It was my Auntie Rosaleen who first taught me about walking on the outside. Auntie Rosaleen came home from Boston when I was quite small and I still remember how she rocked my little world. She smoked menthol Pall Malls and had a fluffy white fur coat and she gave me insights that I’d never had before. She introduced me to yoghurt, she instilled the radical idea of cleaning my fingernails from time to time and, most tellingly, she explained to me how gentlemen walked on the outside of the pavement, allowing the lady to be protected on the inside. This quickly became a ‘thing' with me. I was the little fellow who would always retain the outside track and it gave me a sense of thoughtfulness and chivalry that fitted well with my mentality. 

Fifty years later and I’m still doing it. I might have shed the habit as I grew to adulthood except there was a major boost to my behaviour in my late teens. In college, where I studied Architectural matters, one of our lecturers, Paddy Doris, was briefing us on matters of historical drainage systems when he inadvertently topped up my pavement habit. 

Mr Doris explained how, in the Olden Times, all the waste from the houses would be dumped out onto the street from upper windows and how a channel ran down the middle of the road to carry the detritus away. Carriages would spash through the channel in the street and throw all kinds of unmentionable product up on to the pavement. Men wore long cloaks to protect their inner clothing from being splattered and women walked on the inside of them to gain some protection from the cloaks against the flying shit. 

The metaphor fitted me well. I was keeping the shit off the women. Here was an almost logical reason for my perambulatory foible. It reasserted my correctness and set me off in a clear direction , my eyes set firmly on the future, my feet planted firmly on the outside of every path.

And thus it has become one of my adult ‘things’, like only ever owning one pair of shoes or singing loudly in the car. I walk on the outside and the ladies must take their place inside. 

But here’s where it gets interesting. 

I have become quite seriously defensive about my ‘right’ to walk on the outside of the pavement. It  is a subconscious thing or, more accurately, it was a subconscious thing until recently when I started thinking about these things. I unerringly claim the outside track and, if a woman approaching me from the other direction clearly wishes to assert her right to be there, I give it to her, of course, but (here’s the thing) I do it with a type of internal surly reluctance and even resentment that now seems neither helpful not healthy. “I am a man”, my subconscious seems to murmur, “I deserve the outside of the pavement. If you take it away from me, you are challenging my authority.”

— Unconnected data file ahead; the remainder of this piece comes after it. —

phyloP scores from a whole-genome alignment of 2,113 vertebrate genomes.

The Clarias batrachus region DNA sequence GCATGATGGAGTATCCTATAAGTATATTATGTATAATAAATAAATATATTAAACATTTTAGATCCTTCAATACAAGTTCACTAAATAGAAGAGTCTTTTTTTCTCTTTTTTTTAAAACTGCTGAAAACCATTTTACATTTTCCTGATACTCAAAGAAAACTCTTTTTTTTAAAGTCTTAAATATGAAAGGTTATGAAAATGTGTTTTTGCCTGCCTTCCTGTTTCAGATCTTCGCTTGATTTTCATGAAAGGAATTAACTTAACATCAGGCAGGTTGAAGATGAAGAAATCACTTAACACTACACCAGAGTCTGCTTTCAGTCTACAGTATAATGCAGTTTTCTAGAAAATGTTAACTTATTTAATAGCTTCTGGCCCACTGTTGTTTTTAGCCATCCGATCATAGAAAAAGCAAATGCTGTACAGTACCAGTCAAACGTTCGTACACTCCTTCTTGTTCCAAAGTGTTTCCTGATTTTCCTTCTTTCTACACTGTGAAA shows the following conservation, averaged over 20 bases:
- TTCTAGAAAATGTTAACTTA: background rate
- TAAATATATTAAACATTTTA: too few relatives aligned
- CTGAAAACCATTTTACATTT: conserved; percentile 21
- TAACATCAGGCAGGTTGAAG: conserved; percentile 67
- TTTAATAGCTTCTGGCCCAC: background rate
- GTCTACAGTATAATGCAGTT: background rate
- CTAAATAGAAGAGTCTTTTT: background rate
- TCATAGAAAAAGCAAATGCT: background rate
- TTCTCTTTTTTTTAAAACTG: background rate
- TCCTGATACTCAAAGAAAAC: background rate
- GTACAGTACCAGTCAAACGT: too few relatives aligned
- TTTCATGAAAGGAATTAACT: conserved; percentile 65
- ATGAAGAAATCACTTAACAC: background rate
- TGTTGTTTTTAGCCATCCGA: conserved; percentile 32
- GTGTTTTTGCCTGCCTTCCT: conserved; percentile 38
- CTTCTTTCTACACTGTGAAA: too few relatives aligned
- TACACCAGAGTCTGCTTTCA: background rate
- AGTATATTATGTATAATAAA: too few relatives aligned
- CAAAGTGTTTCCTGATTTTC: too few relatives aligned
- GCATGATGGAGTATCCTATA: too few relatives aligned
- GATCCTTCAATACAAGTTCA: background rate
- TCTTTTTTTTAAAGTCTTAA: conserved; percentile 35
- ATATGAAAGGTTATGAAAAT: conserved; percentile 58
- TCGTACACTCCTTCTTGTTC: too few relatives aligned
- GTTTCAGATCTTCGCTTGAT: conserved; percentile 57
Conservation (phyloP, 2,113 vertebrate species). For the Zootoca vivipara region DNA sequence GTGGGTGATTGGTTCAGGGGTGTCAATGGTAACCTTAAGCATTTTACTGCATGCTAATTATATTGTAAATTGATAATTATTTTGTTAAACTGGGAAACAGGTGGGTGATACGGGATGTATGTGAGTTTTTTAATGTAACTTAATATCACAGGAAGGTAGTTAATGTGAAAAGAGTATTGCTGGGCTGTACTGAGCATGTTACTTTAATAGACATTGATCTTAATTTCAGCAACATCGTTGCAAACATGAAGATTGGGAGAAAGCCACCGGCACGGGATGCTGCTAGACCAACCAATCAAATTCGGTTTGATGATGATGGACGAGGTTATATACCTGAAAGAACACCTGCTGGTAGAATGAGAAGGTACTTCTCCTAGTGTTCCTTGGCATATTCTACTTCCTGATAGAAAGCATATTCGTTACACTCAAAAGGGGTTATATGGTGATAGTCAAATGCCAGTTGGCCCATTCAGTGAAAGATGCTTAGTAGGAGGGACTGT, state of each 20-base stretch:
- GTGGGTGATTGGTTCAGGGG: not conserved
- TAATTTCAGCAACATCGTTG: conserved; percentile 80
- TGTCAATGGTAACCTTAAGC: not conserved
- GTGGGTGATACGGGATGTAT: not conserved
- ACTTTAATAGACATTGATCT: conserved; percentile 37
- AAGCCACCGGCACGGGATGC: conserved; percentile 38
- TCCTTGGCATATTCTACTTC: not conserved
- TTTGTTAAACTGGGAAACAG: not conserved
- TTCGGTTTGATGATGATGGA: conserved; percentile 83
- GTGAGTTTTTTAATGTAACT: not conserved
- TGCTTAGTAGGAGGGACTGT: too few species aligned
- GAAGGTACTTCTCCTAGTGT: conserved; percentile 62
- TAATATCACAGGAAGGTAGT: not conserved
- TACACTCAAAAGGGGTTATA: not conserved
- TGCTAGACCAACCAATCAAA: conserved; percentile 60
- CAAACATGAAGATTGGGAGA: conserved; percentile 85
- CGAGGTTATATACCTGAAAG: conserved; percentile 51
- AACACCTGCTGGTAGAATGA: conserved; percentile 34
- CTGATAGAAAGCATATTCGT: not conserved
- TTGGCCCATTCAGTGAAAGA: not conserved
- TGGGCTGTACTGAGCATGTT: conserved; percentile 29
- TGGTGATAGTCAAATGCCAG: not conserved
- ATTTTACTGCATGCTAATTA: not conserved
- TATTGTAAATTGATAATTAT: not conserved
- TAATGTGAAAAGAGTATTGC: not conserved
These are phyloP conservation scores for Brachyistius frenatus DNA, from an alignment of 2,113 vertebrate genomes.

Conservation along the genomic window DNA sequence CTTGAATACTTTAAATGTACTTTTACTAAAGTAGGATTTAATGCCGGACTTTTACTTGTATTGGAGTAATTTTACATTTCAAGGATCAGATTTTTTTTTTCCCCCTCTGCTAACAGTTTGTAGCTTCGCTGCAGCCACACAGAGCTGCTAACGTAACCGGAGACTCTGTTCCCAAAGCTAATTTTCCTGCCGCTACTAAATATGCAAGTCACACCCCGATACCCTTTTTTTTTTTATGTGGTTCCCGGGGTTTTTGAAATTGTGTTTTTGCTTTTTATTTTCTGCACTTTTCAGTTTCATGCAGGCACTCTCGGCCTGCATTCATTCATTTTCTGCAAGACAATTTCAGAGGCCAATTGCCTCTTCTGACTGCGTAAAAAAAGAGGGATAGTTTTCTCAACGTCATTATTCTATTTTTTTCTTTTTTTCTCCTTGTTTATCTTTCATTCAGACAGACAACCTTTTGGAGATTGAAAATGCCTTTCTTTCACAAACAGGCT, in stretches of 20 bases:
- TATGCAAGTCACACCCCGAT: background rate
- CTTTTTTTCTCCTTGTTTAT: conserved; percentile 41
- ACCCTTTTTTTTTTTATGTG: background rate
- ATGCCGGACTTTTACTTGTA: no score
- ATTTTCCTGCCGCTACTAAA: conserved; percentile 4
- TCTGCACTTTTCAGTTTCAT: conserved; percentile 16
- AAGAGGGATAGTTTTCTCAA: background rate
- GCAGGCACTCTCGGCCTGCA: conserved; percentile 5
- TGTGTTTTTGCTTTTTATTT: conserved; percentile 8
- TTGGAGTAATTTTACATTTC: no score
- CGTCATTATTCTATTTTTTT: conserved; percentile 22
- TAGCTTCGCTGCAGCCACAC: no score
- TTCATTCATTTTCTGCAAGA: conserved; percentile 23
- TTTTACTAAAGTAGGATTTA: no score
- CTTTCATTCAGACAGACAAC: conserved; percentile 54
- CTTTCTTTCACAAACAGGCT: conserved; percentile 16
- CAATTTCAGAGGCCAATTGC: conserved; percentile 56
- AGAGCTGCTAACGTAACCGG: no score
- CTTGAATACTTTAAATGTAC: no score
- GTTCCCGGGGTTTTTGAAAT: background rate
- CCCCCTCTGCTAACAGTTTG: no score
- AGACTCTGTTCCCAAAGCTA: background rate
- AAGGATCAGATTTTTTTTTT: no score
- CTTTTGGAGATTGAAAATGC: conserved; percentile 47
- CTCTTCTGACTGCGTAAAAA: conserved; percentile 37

This, I think, is a fair example how a seemingly innocuous and almost-cute male habit becomes a microcosm of some of the ills abroad in the world today. For me, it demonstrates an historical sense of duty and politeness, churned into a sense of entitlement and defensive embitterment by long habit and, yes, by a dash of male ego too. Further, when examining this, I noted a strong tendency inside myself to try to logically explain away the silliness of it all. Let me try my mind's defence out on you so that you can see what I mean. 

"It is good if men walk on the outside and women on the inside because then we each know which way we will go when we meet. There will be less misunderstandings on the street because we will each know where we should be, where our place is."

Our place… it’s the type of awful dangerous argument that one could almost hear fools make for slavery or any other kind of terrible repression. 'At least we all know our place...'

So if you think I’m simply trying to slip away from my responsibilities as a man in the world of 2017, I can assure you that I am not. Not consciously anyway. I may not be doing as much as I could but the revelations of the past year have shown me that I cannot afford to be complacent in my skin and bask in the sentiment that others are the culprits rather than me. My 'outside track' habit may be just a small thing but there are lessons for me to learn from it all the same. 

As for the habit itself, I’m going to try to be less assertive about walking on the outside of the pavement. To think that a middle aged git like me, by being out there, can offer any protection at all to a strong independent woman is only the height of foolishness anyway.

Movies with Friends

This week, for some unknown reason, I did a little thinking about and remembering of films I have gone to see with friends of mine. I have these odd strengths and weaknesses in my recall. I struggle a lot to pull up names on the spot, it’s a real embarrassment to me, but I can easily remember when and where I saw a film and who I saw it with. 

Here’s a random few. I saw lots of movies with many of these people but I’ve just chosen a random one (or two) that sprang to mind when I thought about them. There could have been many many more. 

I can’t see how it’s of very much value or interest to anyone for me to write these down but it’s a place where my mind went to this week and that’s what makes a blog post in this village. Perhaps, someday, I will be forced to forget everything, either by time or by rogue chemicals in my brain. Then I’ll have this to look back on, won’t I? Maybe that will help.